Posts in Category "Flash Professional"

Q&A with SparkChess’ Armand Niculescu

We recently caught up with Media Division’s lead developer and co-owner Armand Niculescu about SparkChess. Check out the Q&A below to learn about SparkChess, Armand’s process and why he relies on Adobe to deliver games across platforms and the globe. Enjoy!

Why did you use Flash/AIR to develop this app?

I’ve been using Flash since 1998 and over the years I’ve learned its strengths and weaknesses. Things that won me over were its availability across platforms, the rich toolset from Adobe and third parties and the ease in combining great graphics and animation with programming.

When I started working on it there was no HTML5, and even today I would not be able to deliver the same experience with Canvas & Javascript without worrying about compatibility or making compromises.

How easy was it to deliver your app across multiple platforms/channels?

SparkChess is built with Flash Professional  for interface elements, and I’m using FDT5 and Flash Builder to manage the code base – about 25,000 lines of code spread in 80 classes. The code is the same but I have slightly different graphics and layout for each platform. The biggest challenge was that the game had to be tested on each device, not as much for functionality but for the user experience, especially on tablet devices. A 7” tablet needs bigger buttons than a 10” one, the aspect ratios are different, you need to take the onscreen keyboard into consideration and so on.

The packaging and signing process is different for each platform, and can be confusing at first, but once I had it worked out, I created some batch files to automate packaging and signing for all platforms. Submitting to the various stores requires some preparation and organization, but it’s nothing daunting.

The multiplayer functionality is built with Union Platform, providing a consistent experience across platforms.

Are you monetizing this app currently? If not, do you have plans to do so in the future?

Yes. There are some significant maintenance costs associated with the game – CDN, multiplayer servers and so on.

SparkChess is available for free with ads and as a paid version with no ads and some very nice additional features.

How many people are currently using the app?

In total, across platforms, there are about 420,000 weekly users (single player and multiplayer). 8,000 chess games are played in multiplayer every day.

What drives you to create these apps/games?

I wrote my first game when I was 11 on a Sinclair ZX Spectrum. It’s what got me started with graphics and programming. Games are some of the most challenging types of applications: they have to look great, run smoothly and above all, entertain. They are an excellent way for any programmer to push the envelope and learn new skills.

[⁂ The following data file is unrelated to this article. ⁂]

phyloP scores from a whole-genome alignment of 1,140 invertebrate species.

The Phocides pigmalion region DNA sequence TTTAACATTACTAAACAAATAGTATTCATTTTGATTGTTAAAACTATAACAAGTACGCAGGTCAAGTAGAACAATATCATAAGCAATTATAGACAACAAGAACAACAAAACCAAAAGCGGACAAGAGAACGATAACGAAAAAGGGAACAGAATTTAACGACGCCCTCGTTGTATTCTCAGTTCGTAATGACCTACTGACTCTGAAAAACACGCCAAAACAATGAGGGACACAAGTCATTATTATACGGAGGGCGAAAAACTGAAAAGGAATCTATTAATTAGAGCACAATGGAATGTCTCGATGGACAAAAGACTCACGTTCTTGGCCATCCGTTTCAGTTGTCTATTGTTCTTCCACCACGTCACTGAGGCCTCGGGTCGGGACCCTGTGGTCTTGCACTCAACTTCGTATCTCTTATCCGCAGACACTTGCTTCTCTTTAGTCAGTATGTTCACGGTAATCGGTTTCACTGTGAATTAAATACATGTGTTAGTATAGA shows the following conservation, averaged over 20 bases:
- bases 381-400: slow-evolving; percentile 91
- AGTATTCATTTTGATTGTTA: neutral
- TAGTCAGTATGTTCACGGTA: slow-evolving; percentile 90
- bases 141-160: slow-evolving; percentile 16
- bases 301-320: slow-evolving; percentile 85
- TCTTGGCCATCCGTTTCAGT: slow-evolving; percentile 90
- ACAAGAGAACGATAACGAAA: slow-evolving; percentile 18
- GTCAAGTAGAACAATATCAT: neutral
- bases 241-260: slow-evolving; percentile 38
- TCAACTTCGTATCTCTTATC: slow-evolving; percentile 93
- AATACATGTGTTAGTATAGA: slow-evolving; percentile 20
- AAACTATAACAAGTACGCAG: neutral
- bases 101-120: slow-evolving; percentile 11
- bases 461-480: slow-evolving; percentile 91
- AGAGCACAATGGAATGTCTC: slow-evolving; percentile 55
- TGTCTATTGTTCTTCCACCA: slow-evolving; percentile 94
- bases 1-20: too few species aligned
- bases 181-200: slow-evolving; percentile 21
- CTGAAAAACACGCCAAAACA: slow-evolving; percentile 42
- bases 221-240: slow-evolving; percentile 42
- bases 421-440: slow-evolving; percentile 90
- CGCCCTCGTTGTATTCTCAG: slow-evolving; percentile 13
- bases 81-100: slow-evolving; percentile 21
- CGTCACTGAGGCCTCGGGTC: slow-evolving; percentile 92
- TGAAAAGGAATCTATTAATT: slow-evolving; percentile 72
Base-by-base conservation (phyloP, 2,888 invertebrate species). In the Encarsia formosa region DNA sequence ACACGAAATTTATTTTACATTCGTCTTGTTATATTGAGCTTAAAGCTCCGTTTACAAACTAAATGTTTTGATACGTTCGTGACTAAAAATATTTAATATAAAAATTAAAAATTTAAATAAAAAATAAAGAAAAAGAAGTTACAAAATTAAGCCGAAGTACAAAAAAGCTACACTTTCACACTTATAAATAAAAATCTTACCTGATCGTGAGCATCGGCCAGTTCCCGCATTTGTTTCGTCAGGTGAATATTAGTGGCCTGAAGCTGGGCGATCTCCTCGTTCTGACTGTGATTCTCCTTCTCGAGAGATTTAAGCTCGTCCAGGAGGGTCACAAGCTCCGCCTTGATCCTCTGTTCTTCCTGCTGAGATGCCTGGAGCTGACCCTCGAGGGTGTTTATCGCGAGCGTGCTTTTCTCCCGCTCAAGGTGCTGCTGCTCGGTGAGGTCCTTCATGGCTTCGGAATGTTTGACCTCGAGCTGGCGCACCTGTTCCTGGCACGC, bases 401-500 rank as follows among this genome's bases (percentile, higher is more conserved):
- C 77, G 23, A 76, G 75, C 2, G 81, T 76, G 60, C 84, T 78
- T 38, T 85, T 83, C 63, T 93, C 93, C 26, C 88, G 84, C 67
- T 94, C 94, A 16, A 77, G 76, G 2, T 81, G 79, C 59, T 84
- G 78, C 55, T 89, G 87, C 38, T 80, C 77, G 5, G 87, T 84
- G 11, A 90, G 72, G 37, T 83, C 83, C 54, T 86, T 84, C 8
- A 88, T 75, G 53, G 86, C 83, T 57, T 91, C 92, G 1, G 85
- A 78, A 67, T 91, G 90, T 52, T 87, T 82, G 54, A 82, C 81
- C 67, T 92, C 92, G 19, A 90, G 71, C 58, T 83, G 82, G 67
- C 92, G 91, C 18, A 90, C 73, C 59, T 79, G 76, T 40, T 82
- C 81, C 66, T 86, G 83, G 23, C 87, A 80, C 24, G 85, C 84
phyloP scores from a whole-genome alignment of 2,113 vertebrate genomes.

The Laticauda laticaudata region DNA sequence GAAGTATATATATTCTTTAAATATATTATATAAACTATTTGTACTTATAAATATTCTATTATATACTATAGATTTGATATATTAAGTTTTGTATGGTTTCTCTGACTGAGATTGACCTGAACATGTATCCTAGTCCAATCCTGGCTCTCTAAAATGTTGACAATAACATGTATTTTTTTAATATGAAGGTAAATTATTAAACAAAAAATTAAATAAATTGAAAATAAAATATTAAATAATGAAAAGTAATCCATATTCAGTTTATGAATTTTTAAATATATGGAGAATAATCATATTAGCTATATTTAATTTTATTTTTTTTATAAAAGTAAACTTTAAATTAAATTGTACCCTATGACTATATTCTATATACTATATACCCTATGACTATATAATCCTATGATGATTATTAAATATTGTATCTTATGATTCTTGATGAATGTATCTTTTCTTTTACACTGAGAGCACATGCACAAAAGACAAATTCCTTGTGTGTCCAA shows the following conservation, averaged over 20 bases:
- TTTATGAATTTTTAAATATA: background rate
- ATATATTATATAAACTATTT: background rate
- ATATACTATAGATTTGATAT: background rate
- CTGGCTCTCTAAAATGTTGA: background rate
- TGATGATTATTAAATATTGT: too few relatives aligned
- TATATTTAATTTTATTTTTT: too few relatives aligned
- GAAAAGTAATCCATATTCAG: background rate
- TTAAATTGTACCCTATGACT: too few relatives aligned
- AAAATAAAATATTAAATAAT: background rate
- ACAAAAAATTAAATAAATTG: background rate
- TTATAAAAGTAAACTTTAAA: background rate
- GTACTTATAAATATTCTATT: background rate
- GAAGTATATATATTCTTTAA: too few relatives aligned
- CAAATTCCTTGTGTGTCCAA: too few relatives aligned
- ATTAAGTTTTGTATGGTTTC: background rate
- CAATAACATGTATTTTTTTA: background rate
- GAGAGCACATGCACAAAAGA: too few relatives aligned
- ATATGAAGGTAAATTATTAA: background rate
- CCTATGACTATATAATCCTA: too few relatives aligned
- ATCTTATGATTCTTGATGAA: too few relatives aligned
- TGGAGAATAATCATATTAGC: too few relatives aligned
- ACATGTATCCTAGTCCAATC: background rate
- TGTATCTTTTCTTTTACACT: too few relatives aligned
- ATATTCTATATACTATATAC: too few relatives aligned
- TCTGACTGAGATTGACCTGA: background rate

As part programmer – part designer (though I absolutely despise the term ‘devigner’), I was always interested in creating visually appealing apps. With SparkChess, my goal is to have a chess game that’s actually fun to play by casual players and that also helps them improve their skills. I’m also told by parents that kids love it, that it is a game for all ages.

Do you have anything else up your sleeve?

Yes! I’m listening to user feedback and I’m constantly tweaking SparkChess to make it an even more enjoyable experience and to take advantage of the upcoming features in Flash Player and AIR.

Based on this experience, I’m in the planning stage of a new multiplayer strategy game.

What do you want developers to know about creating apps with AIR/Flash?

Since the beginning, the beauty of Flash was its ability to deliver a consistent experience (graphics, fonts, animation and later program logic) across browsers and platforms. With AIR and native extensions, I can now deliver a native-like experience on all major operating systems and platforms. In a way, Flash is Java done right. Recent advancements in Javascript, CSS, the Canvas element and other HTML-related technologies can make HTML5 an alternative in some cases, especially for features that need to look integrated in a website. On the other hand, the browser quirks and lack of solid development environments make development of complex apps much harder, resulting in higher costs. An objective assessment should be done on a a per-project basis.

What I love about Flash, compared to any other platform, framework or environment, is the ease in combining programming with animation, graphics, sound and video in a seamless way, and with the new 3D support, the possibilities keep expanding.